The Novel Coronavirus and YOU: Let’s Spread LOVE

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It’s been only a few short weeks since I noticed a slight, then certain and sharp, “shift” in our mindset and optic. Two months ago, China’s outbreak seemed so distant to us. Somehow, we felt safe enough in our daily lives and routines to casually pass by or “tune out” the tragedy unfolding in what seemed, “worlds away”. For some of us, it captured our attention, but admittedly, it wasn’t necessarily on our daily phones or computer screens as it has become now, bookmarked, screen-shot, and often shared. In less than a month, we have become suspended in an unsafe and unstable space, collectively, turning to technology to connect us, to seek comfort, and to maintain some semblance of normalcy.

For me personally, I had just taken my first cruise on the Royal Princess to the Mexican Riviera just two short months ago in January. My ex-spouse and I, who both currently reside together in Los Angeles, joined his mom and sister, for a 7 day cruise, visiting three port cities. I certainly wasn’t thinking of a global pandemic then, as I milled about the ship, frequenting endless buffets, and betting into the wee hours in their casino. We crowded into elevators carrying over 20 people, easy: the old and young, with passengers representing all corners of the globe.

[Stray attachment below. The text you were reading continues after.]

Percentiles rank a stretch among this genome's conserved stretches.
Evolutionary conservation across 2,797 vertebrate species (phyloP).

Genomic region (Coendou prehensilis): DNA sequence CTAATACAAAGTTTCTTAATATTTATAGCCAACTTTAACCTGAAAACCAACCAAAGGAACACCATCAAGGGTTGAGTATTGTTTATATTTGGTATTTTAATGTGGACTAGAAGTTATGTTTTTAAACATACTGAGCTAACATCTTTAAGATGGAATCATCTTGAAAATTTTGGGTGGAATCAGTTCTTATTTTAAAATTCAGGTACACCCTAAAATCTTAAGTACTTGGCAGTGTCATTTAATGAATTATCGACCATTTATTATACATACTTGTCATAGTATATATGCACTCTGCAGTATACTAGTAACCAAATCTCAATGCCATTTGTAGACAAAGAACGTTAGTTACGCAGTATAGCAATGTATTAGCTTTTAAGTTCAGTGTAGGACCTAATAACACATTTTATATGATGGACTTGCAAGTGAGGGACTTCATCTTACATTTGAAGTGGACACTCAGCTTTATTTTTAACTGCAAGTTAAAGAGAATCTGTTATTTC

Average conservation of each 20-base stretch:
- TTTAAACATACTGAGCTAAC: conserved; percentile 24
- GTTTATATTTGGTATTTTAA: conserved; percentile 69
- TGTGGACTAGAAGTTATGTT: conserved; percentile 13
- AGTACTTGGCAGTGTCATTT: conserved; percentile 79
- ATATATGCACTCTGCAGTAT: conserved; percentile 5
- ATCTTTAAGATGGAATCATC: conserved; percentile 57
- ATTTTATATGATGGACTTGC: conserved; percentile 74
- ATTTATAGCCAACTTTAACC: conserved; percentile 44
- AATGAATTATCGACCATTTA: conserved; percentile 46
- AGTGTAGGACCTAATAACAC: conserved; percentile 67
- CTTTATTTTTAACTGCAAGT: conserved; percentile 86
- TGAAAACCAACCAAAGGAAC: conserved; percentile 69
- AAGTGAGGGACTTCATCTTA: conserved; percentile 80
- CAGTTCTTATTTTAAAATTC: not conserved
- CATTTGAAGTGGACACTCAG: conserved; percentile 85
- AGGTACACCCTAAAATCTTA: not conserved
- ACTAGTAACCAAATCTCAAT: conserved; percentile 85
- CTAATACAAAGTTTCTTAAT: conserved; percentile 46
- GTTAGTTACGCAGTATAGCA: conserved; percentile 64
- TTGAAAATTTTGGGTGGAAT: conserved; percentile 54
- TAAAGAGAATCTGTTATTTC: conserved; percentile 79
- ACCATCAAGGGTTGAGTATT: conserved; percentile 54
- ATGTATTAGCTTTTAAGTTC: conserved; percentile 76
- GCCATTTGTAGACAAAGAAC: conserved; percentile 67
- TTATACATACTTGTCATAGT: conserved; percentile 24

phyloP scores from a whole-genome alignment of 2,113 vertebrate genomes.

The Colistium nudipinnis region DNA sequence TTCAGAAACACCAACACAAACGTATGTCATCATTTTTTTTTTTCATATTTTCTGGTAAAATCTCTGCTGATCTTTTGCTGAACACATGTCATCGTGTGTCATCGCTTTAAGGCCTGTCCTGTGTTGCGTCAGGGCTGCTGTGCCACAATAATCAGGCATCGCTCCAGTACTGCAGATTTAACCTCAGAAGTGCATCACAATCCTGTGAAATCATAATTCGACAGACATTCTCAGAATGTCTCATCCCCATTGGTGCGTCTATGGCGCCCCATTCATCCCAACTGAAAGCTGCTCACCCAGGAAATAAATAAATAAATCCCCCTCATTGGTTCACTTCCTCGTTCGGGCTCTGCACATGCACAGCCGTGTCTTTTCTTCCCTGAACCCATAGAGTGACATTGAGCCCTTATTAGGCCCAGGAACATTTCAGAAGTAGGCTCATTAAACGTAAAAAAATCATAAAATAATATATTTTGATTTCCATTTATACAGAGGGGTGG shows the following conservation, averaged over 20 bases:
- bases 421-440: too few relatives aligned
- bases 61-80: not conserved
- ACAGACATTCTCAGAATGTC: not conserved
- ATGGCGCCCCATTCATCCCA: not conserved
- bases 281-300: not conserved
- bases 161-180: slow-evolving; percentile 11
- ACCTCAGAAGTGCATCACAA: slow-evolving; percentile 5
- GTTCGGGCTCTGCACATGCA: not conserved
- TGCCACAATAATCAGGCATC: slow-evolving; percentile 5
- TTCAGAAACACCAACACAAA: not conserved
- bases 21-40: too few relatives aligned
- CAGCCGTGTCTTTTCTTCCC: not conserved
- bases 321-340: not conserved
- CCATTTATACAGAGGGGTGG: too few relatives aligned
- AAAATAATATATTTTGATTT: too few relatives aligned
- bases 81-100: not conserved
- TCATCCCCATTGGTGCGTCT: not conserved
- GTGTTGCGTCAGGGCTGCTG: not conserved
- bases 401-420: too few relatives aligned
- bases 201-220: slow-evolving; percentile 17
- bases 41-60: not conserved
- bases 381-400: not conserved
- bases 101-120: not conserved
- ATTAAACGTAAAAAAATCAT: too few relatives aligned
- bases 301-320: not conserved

On the day of our return, mid-afternoon, Scott began to complain of not feeling well, we all assumed it might be the flu or a cold. I didn’t “shake or hug” his Mom or sister goodbye because they had spent time, earlier, closed up in a car, taking a scenic drive through Beverly Hills with him. I did not want to get sick. I had stayed home earlier, instead of joining them, because I was having “tummy troubles” and wanted to give Scott a few final hours to spend with his family before he dropped them off at the airport. Scott was fine earlier in the day when we disembarked from the ship, but when he came home from dropping them off at the airport, he headed straight to bed due to a fever so high that he later told me that he had hallucinated. His fever continued on and off for roughly three days and he developed a “barking” cough that he mentioned was not productive. I remember throwing him a pulse oximeter, keeping my distance, but wanting to make sure his oxygen levels weren’t dropping as he was coughing continually through the night. Although, he never complained of being “short of breath”, he did have high fevers, coughing, exhaustion, and towards the end, nausea and stomach issues. I  had stomach stuff on the day that we returned, but never came down with a fever or a cough. I remember feeling tired and “under the weather”, but nothing more. I had immediately implemented really strong “infection control” measures in the house, wiping everything down for about a week. Scott was never tested for the flu, and the virus had “not reached us yet”, but the symptoms he had resemble those of the new novel virus that we are facing today: Covid-19. Both his Mom and sister returned to TN and were sick with the same symptoms and, after it hanging on for awhile, it finally passed and they both recovered. His mother hung onto her cough for a long time. We all now wonder if we have in some way already experienced Covid-19, personally, in our lives. I guess, in time, they will be able to test people for exposure to see if the antibody is present in their blood. I have seen a lot of other posts from others on social media posing similar questions from an illness they had back in December or January. Could it be, this has been spreading for awhile now? So many unanswered questions.